Processing Personhood: Mortuary Activity from the Middle to Late Woodland in the Lower Illinois River Valley
While archaeological engagement with the body as a locus of embodied agency has proliferated in recent years, this study is the first to rigorously apply theories of personhood to the lengthy burial rituals documented within interment facilities of Woodland burial mounds from the North American Midcontinent. This study aims to explore conceptions of the body, dividuality, embodiment, and personhood through the analysis of skeletal material from the Middle Woodland Gibson Mounds Site (n=19) and the Late Woodland Helton Mounds Site (n=2). Osteological data gathered in this study includes an inventory, as well as the estimation of sex, age, and minimum number of individuals. Through the study of skeletal material recovered from these sites, we show the prevalence of hand and foot bones in Middle Woodland processing pits as well as the continued prevalence of extended treatment for adult males. These trends, as well as those concerning long bone frequency and the positioning of final interments, are explored through theoretical frameworks of embodiment, performativity, and dividuality. Our analyses provide insights into Woodland peoples’ perceptions of personhood and contribute to the growing body of literature that embraces the benefits of a thoroughly social approach to the interpretation of archaeological and osteological data.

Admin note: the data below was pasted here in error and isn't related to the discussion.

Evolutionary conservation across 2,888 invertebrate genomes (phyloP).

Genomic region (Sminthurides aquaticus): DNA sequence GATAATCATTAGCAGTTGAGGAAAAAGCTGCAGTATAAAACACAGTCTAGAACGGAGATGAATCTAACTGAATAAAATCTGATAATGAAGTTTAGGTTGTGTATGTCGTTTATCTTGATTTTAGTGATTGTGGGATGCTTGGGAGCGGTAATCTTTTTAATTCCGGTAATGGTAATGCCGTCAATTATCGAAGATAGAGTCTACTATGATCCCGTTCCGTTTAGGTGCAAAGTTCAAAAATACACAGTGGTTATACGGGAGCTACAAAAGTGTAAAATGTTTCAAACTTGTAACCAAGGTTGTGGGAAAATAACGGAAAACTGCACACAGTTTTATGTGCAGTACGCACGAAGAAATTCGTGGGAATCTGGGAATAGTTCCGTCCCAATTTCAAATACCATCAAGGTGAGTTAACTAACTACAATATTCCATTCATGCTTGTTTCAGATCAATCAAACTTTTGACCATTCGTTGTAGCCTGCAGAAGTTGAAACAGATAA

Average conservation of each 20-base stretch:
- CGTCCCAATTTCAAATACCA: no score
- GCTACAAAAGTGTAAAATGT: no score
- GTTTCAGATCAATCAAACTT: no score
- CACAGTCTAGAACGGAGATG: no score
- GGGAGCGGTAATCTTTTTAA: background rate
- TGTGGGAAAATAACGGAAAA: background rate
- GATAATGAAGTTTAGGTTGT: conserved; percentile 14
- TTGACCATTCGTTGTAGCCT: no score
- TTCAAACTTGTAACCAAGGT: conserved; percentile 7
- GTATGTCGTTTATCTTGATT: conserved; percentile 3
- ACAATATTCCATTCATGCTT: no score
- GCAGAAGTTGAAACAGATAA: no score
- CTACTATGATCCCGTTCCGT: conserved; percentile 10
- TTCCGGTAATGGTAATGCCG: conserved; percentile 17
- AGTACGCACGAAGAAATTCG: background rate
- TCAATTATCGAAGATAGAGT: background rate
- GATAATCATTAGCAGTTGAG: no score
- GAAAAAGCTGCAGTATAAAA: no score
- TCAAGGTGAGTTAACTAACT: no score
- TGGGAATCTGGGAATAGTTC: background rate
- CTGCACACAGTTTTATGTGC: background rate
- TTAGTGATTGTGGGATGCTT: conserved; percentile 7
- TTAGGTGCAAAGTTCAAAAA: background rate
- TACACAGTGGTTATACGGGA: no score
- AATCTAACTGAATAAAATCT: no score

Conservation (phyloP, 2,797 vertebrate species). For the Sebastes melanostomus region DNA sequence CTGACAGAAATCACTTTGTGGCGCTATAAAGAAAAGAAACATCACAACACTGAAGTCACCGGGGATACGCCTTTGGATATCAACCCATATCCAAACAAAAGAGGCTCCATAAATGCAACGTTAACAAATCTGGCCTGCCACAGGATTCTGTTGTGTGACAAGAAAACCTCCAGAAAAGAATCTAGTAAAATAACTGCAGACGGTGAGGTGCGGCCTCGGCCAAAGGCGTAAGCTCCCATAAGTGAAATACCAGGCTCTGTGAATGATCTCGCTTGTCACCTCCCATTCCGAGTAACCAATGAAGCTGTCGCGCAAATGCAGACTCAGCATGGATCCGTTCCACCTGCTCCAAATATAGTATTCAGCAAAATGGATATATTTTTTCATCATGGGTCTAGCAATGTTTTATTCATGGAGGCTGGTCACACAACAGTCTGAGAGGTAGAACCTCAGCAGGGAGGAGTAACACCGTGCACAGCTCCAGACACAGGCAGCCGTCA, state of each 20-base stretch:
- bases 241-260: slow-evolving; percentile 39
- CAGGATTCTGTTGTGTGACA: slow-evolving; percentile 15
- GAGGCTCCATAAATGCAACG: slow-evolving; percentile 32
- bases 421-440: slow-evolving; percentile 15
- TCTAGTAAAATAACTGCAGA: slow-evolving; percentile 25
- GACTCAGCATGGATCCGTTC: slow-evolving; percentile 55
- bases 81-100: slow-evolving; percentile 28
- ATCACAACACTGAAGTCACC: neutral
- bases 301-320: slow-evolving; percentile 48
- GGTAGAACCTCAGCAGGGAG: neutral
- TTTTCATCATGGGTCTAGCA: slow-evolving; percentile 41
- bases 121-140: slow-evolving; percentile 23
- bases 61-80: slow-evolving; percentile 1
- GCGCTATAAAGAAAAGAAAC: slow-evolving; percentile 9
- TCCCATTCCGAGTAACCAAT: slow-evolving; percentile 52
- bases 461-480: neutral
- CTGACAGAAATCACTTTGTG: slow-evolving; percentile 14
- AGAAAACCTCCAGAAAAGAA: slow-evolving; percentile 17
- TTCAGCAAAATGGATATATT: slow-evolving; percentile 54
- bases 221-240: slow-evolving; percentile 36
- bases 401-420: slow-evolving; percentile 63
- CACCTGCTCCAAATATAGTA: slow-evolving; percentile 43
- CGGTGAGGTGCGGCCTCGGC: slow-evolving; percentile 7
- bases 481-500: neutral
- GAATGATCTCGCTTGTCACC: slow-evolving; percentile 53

Cite this Record
Processing Personhood: Mortuary Activity from the Middle to Late Woodland in the Lower Illinois River Valley. Brittany Fletcher, Aliya Hoff, Samuel Mijal, Jason King, Jane E. Buikstra. Presented at The 82nd Annual Meeting of the Society for American Archaeology, Washington, DC. 2018 ( tDAR id: 442598)
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min long: -103.975; min lat: 36.598 ; max long: -80.42; max lat: 48.922 ;
Abstract Id(s): 18801